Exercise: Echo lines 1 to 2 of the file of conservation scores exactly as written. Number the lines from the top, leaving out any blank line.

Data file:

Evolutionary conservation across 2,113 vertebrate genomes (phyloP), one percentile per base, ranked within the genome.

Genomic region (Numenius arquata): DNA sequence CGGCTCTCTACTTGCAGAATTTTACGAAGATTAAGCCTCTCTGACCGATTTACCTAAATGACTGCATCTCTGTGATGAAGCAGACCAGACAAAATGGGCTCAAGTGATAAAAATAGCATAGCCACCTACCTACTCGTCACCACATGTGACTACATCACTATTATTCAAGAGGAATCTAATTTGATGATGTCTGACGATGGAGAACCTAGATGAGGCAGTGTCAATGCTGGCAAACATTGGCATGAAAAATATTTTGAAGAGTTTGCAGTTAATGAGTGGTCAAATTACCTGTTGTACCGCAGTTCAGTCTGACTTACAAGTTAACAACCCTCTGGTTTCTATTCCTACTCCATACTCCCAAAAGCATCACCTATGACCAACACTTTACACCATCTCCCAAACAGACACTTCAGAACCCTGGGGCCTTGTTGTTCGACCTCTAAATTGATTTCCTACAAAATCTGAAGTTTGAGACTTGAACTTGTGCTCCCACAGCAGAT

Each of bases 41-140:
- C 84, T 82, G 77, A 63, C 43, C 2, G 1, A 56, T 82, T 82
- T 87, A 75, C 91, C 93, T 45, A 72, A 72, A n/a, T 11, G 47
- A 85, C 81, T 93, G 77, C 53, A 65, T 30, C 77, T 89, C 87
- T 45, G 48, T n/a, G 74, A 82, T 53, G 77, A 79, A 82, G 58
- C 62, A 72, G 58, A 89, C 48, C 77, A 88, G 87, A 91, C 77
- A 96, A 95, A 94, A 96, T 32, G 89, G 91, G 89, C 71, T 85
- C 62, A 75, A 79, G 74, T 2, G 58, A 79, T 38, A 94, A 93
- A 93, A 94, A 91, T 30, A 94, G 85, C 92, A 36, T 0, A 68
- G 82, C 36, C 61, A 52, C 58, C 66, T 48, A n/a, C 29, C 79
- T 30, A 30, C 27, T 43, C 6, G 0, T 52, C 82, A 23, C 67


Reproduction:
Evolutionary conservation across 2,113 vertebrate genomes (phyloP), one percentile per base, ranked within the genome.

Genomic region (Numenius arquata): DNA sequence CGGCTCTCTACTTGCAGAATTTTACGAAGATTAAGCCTCTCTGACCGATTTACCTAAATGACTGCATCTCTGTGATGAAGCAGACCAGACAAAATGGGCTCAAGTGATAAAAATAGCATAGCCACCTACCTACTCGTCACCACATGTGACTACATCACTATTATTCAAGAGGAATCTAATTTGATGATGTCTGACGATGGAGAACCTAGATGAGGCAGTGTCAATGCTGGCAAACATTGGCATGAAAAATATTTTGAAGAGTTTGCAGTTAATGAGTGGTCAAATTACCTGTTGTACCGCAGTTCAGTCTGACTTACAAGTTAACAACCCTCTGGTTTCTATTCCTACTCCATACTCCCAAAAGCATCACCTATGACCAACACTTTACACCATCTCCCAAACAGACACTTCAGAACCCTGGGGCCTTGTTGTTCGACCTCTAAATTGATTTCCTACAAAATCTGAAGTTTGAGACTTGAACTTGTGCTCCCACAGCAGAT